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Hibbing man who shot neighbor's dogs gets probation

A rural Hibbing man who shot two of his neighbor's dogs was sentenced Thursday to two years probation and will lose his rights to own or possess a firearm and to vote after a judge refused to reduce his offense from a felony to a gross misdemeanor.

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A rural Hibbing man who shot two of his neighbor's dogs was sentenced Thursday to two years probation and will lose his rights to own or possess a firearm and to vote after a judge refused to reduce his offense from a felony to a gross misdemeanor.

A St. Louis County jury last month found Donald R. Niemi, 55, guilty of two counts of mistreatment of a pet animal. Jurors rejected Niemi's defense that he was justified in shooting the dogs because they were attacking his pet collie in his yard. One neighbor dog was killed -- the felony offense -- and one injured, a misdemeanor.

The maximum penalty for the felony is two years in prison and a $5,000 fine. However, under Minnesota sentencing guidelines it is presumed that Niemi would receive a probationary sentence because of his lack of a criminal record. Public defender Cindy Evenson told the court that Niemi lost his job as an over-the-road trucker as a result of the felony conviction.

Scott Davis, whose family owned the two dogs that were shot, addressed the court before Niemi was sentenced. He said the dogs were considered a part of his family. The 14-month-old shepherd-collie mix named Rider that Niemi killed belonged to Davis' daughter, Chelsea, a sophomore at Northern Michigan University.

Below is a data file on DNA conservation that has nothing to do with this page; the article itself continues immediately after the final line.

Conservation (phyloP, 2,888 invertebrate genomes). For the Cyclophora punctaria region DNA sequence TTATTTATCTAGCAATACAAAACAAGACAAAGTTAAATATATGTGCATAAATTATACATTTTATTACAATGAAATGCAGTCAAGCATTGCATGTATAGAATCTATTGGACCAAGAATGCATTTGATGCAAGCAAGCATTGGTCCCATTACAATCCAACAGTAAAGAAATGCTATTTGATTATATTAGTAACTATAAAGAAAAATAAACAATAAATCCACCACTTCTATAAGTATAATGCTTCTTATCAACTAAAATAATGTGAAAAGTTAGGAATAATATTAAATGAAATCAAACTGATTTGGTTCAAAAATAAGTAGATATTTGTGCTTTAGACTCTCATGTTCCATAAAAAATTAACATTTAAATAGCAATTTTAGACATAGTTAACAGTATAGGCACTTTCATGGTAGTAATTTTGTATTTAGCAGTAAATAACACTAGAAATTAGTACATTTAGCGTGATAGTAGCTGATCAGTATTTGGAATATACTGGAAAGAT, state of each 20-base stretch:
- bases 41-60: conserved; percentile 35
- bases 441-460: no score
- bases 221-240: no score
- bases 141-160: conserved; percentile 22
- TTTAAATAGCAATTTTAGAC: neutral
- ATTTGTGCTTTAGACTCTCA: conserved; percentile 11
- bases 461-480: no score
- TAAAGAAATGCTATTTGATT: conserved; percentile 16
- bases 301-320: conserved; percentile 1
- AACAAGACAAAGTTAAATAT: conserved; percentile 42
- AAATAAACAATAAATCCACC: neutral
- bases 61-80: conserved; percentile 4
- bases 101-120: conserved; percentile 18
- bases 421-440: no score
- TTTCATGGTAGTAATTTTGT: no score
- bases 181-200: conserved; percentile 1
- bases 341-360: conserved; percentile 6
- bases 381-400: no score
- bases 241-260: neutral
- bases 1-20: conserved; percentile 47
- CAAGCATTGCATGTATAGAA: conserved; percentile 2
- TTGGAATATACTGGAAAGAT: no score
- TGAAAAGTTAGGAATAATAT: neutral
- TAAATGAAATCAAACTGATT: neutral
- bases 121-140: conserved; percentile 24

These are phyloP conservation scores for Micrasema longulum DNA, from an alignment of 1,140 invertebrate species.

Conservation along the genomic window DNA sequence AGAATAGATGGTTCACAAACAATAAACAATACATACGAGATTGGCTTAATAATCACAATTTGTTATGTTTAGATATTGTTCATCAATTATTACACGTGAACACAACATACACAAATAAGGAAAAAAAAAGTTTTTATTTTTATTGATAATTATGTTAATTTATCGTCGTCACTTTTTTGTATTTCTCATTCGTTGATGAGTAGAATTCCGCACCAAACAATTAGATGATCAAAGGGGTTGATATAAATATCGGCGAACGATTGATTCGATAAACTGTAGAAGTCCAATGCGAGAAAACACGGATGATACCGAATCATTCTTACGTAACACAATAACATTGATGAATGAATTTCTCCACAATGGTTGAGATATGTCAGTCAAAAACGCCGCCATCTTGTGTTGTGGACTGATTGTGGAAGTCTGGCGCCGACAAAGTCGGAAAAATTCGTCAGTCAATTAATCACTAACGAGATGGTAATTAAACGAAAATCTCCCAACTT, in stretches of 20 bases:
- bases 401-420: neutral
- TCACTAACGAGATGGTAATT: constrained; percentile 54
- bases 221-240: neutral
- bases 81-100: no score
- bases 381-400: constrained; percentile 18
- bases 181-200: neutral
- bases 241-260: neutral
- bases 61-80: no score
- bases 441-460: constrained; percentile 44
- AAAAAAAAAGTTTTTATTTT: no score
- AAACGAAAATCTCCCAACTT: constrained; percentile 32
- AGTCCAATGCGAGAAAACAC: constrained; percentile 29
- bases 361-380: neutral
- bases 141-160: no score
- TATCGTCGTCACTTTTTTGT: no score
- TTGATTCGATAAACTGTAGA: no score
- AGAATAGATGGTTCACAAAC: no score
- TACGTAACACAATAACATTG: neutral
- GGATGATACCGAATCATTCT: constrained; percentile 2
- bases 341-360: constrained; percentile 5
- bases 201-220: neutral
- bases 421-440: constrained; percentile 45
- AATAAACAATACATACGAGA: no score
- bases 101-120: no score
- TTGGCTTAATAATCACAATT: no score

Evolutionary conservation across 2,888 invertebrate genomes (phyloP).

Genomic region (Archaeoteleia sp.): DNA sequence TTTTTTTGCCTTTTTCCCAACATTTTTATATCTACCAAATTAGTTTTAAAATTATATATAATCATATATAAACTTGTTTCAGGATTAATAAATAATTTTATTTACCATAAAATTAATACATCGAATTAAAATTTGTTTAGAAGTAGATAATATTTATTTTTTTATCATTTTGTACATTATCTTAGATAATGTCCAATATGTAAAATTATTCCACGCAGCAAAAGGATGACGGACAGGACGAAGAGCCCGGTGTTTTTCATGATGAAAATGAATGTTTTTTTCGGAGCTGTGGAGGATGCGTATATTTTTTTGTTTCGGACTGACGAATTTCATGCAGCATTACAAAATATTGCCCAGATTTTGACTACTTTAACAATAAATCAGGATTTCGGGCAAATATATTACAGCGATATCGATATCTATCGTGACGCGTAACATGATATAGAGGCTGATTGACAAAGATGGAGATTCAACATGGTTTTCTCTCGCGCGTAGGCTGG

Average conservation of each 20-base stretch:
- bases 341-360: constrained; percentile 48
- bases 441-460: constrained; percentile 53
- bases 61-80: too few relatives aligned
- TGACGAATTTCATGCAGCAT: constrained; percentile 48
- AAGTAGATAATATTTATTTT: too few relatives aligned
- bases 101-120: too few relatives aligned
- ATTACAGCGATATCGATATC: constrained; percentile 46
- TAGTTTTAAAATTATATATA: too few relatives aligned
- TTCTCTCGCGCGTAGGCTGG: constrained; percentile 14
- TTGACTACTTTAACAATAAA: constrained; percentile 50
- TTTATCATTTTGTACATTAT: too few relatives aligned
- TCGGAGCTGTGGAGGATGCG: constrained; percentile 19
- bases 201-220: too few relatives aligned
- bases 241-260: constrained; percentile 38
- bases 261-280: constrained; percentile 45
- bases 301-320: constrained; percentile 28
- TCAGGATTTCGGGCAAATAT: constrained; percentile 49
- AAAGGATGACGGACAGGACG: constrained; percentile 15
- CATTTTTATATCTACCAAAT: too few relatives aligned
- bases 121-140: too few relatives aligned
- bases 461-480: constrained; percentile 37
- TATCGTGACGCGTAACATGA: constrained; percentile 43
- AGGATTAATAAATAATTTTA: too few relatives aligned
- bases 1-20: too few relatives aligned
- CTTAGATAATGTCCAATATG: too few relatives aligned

"The impact this event has had on our lives has been substantial," Scott Davis told the court. "The emotional distress was severe because of the loss of a dog, and because of the way the animals were injured and killed. I am certain that Donald Niemi knew for sure that we were the owners of the dogs. ... We feel this makes his crimes even more heinous."

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Niemi told the court that he had no idea the dogs belonged to his neighbors. He thought they were strays, he said. "I feel bad they happened to be their dogs, but my dog was attacked," he said. "I didn't know where the dogs came from."

Niemi declined comment when approached outside the courtroom after the sentencing.

Evenson told the court that her client was remorseful. Another mitigating factor, Evenson said, was that the dogs were the aggressors by coming onto Niemi's property where he said he was protecting his dog.

Judge Sally Tarnowski denied Evenson's request to reduce the felony to a gross misdemeanor. Tarnowski said the court is not permitted to consider a defendant's work situation to render a lesser sentence.

However, Niemi was granted a stay of imposition of sentence. If he complies with the conditions of his two-year probation, the felony conviction on his record will then be reduced to a misdemeanor.

Tarnowski fined Niemi $50 and ordered him to pay a yet-to-be-determined amount of restitution to the Davises and to perform 50 hours of community service in an animal shelter or similar setting. He also was ordered to have no same or similar conduct.

MARK STODGHILL covers public safety and courts. He can be reached weekdays at (218) 723-5333 or by e-mail at mstodghill@duluthnews.com .

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